[FOM] Re: The rule of generalization in FOL
Arnon Avron
aa at tau.ac.il
Wed Sep 8 18:01:05 EDT 2004
Tim Chow wrote:
> Let A(b) denote a formula with free
> variable b. Then we have the rule
>
> X -> Y, A(b)
> ------------------------
> X -> Y, forall x: A(x)
>
> provided that b does not occur free in Y.
b should not occur free in X either (otherwise you can prove
invalid sequents), and this is the standard =>\forall rule, as originally
formulated by Gentzen.
> On the other hand, "phi is a
> logical consequence of psi" is defined to hold iff for all structures M
> and all interpretations sigma, if M |= psi[sigma] then M |= phi[sigma].
>
> Working with this system makes my head spin because I have to keep reining
> in my natural urge to interchange derivability and logical consequence.
> My question is, what is the compensating advantage of this system that
> makes this apparent mismatch worthwhile?
LK (or any other Gentzen-type calculus) is just a calculus. It can
(and should) be *used* to characterize consequence relations. Now
there are two major methods for doing this that can be found
in the literature:
1) Define that B follows from A_1,..., A_n iff the sequent A_1,..., A_n=>B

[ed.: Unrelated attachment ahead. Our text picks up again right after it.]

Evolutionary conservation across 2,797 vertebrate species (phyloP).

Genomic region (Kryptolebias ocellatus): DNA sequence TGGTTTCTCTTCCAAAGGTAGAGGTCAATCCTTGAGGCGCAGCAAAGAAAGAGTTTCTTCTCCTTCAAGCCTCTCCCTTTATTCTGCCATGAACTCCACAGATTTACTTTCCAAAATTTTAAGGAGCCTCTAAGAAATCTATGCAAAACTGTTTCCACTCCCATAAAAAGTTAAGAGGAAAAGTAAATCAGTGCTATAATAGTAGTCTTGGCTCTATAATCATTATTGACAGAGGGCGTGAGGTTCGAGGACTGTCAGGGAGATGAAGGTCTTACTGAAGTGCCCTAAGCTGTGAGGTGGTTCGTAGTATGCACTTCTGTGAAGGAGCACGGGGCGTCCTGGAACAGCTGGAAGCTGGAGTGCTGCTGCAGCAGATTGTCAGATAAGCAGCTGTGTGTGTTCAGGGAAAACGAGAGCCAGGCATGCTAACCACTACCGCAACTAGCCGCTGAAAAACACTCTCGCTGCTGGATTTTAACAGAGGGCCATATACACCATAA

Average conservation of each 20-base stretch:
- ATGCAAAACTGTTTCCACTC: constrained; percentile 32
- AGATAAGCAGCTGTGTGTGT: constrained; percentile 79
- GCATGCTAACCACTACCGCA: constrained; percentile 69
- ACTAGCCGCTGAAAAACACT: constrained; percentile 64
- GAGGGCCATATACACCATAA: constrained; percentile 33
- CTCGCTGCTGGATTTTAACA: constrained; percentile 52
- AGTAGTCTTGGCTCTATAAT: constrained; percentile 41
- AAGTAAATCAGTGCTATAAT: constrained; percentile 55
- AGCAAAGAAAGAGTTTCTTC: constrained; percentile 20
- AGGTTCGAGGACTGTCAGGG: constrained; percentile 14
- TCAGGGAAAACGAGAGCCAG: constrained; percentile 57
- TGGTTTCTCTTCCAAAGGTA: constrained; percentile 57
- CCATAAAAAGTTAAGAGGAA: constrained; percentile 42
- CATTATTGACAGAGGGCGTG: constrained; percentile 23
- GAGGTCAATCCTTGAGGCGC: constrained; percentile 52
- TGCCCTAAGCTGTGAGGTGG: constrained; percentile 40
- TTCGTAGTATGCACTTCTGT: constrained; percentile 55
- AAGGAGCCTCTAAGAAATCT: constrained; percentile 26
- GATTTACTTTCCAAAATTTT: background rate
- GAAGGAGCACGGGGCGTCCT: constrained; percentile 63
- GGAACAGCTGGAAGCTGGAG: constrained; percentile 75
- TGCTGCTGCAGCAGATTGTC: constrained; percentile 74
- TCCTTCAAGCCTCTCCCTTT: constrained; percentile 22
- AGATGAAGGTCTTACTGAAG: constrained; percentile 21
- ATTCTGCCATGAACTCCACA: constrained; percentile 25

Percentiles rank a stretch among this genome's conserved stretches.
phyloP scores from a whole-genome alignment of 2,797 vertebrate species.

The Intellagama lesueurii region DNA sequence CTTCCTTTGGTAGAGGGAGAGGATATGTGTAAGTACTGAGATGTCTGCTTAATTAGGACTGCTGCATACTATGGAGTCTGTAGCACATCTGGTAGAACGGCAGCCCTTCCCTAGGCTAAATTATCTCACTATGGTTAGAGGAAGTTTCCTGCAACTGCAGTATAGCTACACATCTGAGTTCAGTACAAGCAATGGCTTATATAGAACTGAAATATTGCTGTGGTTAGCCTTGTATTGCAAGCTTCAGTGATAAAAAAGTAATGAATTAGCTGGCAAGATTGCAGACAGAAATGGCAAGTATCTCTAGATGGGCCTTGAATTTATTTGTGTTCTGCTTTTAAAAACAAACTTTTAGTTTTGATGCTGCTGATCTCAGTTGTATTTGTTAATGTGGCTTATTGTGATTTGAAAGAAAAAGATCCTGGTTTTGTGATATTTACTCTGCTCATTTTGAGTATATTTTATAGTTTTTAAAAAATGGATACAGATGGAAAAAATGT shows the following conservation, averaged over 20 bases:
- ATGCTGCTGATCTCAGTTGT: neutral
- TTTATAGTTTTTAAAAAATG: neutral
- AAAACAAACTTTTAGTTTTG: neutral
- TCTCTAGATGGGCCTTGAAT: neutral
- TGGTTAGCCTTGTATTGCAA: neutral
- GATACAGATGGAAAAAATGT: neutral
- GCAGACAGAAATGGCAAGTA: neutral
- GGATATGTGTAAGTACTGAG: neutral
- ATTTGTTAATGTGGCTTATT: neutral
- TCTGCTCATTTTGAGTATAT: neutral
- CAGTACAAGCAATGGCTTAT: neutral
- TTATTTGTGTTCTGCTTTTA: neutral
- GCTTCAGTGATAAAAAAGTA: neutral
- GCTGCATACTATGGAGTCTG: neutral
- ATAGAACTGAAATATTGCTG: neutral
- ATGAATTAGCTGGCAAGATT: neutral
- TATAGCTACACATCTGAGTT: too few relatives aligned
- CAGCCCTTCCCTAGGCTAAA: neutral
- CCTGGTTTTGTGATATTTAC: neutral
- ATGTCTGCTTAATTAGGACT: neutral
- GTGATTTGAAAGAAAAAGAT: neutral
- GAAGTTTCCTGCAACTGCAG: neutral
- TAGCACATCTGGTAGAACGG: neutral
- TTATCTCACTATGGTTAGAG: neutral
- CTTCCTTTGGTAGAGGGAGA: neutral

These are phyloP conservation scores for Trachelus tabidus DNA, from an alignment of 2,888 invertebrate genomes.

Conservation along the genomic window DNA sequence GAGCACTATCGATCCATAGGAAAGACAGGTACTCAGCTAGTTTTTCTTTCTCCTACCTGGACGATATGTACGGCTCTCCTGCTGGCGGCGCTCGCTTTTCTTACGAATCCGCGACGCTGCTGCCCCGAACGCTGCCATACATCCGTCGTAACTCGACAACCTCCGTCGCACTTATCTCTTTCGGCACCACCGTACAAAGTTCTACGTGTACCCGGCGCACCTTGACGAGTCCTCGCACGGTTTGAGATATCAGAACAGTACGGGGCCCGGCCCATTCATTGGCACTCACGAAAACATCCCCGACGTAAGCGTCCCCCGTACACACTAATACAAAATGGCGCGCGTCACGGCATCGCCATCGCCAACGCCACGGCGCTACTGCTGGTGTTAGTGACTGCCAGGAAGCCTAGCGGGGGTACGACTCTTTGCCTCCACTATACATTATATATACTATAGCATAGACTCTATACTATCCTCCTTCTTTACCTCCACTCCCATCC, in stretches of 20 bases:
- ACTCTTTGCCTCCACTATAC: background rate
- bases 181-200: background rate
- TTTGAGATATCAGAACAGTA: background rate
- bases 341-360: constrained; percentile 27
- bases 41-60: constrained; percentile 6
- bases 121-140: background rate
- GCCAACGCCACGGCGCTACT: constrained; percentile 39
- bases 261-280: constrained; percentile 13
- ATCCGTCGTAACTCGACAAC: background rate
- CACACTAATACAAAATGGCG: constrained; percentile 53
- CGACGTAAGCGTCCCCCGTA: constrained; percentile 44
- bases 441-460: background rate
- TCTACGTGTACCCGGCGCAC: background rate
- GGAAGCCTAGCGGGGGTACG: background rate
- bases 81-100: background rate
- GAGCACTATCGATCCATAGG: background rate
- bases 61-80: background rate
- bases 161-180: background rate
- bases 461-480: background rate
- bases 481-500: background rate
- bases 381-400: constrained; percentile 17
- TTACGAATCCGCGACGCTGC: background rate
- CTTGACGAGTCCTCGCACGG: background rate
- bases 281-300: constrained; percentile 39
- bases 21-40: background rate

is a theorem of G.
If G is LK than the resulting consequence relation is the "truth"
consequence relation of classical logica (thus A=>\forall x A is in general
not a theorem of G)
2) Define that B follows from A_1,..., A_n iff the singleton sequent =>B
is derivable in G from the n singleton premises =>A_1 ... => A_n (using
the axioms and rules of G, *including cut*).
If G is LK than the resulting consequence relation is the "validity"
consequence relation of classical logica (thus =>\forall x A *is*
derivable from =>A in LK).
The source of the confusion is that from a "horizontal" point of view,
sequents reflect the truth consequence relation between *formulas*r.
However, viewed from a "vertical" point of view, the rules of LK
preserve validity of sequents in Structures, not their truth given
a structure and an assignment (by truth/validity of a sequent I mean the
truth/validity of its standard translation into a formula of the language).
Hence a *sequent* is provable from other *sequents* iff it follows
from them according to the validity consequence relation. In fact, I
know no Gentzen-type system for classical logic in which all the rules
preserve truth of sequents.
So the answer to your question is that only this method works (or so
it seems).
Arnon Avron
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